Monday, July 5, 2010

Informational or Invitational? - Creative Non-Fiction - Part 1

One of the first workshops I took at a writers' conference involved using fiction techniques for non-fiction writing. By implementing these principles, I increased my acceptance rate.

Now, why do you suppose that happened? Think back to all the times you read something that merely stated facts. Yawn. In today's media-soaked environment, hooking and keeping a reader engaged requires what I call, "the human touch." The reader wants the writer to care about them, not to bombard them with words like so much buckshot.

When writing a devotional, article or book, the use of a personal story, dialogue, questions, and show/don't tell heighten the impact and call the reader to take some action. Taking a non-fiction subject and drawing the reader into the story enables them to relate on both an emotional and spiritual level.

Now that we understand why fiction techniques are beneficial in our non-fiction writing, we'll be looking at how to merge the two to create a piece that's not only informational, but also invitational.

Even if you're a fiction writer, you'll need to produce promotional materials, letters to fans, and blog posts that will communicate your care and concern for the reader. Have you ever used show/don't tell, strong verbs, dialogue, etc. in your non-fiction writing?

22 comments:

Marja said...

Thanks for this post Susan! I write mainly non-fiction and recently I have indeed discovered that biblestudies for example become more accessable when I use personal stories or parables, like Jesus did, to make a point. You are so right, it makes it more human.
Great post, thanks.

Jessica Nelson said...

I believe I did in the articles I used to write, even though I didn't realize that was what I was doing.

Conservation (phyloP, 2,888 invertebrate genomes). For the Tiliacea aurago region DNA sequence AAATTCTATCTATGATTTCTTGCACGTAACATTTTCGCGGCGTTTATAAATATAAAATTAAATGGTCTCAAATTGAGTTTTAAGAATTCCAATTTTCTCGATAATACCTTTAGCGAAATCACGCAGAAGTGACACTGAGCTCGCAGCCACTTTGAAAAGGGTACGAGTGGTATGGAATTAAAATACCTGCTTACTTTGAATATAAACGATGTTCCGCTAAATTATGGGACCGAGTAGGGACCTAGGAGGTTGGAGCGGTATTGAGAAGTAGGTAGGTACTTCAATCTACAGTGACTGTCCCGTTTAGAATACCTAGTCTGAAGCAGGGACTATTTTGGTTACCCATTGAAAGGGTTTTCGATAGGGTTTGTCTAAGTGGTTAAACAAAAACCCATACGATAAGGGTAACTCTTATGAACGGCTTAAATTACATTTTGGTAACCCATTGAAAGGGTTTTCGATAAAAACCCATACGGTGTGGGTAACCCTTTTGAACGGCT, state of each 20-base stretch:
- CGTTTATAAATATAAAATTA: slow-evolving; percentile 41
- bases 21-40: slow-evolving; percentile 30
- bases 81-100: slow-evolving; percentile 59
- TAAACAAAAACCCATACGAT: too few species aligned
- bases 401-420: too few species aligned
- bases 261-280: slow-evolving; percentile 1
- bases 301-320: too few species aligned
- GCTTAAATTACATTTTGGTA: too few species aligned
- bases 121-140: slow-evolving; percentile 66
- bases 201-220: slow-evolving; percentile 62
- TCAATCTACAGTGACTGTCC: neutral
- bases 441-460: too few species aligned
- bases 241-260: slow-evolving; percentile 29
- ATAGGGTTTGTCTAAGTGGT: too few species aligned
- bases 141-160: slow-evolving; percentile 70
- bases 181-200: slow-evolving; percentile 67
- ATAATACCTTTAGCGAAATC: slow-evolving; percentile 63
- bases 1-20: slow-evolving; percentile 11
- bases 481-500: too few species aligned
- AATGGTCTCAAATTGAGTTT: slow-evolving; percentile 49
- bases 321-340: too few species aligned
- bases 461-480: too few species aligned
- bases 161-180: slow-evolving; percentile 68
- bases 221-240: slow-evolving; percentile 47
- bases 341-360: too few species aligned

You do have a great acceptance rate with your writing! Thanks for the post. :-)

Susan J. Reinhardt said...

Hi Marja -

You're welcome.

I love to read the Gospels and note how Jesus taught. He used examples from real life. In His own life, He lived the principles He taught.

Blessings,
Susan :)

Susan J. Reinhardt said...

Hi Jess -

I believe we sometimes hit on truths and methods without understanding the principles behind them. Isn't it nice though to comprehend why something is working?

If we look at the popular devotionals and anthologies, we can get a good idea of what they're seeking and why we like them as readers.

Blessings,
Susan :)

Rosslyn Elliott said...

Very interesting! I like reading about the non-fiction side of things. It's good to step out of my own box every now and then.

Karen Lange said...

Good advice! I think our writing can have life and personality no matter what genre or form.
Blessings,
Karen :)

quietspirit said...

Susan:
I strive to use stron words in my writing. Sometimes it becomes difficult. Personal stories are excellent ways to make a point in devotionals.

Thank you for sharing.

Sharon Ball said...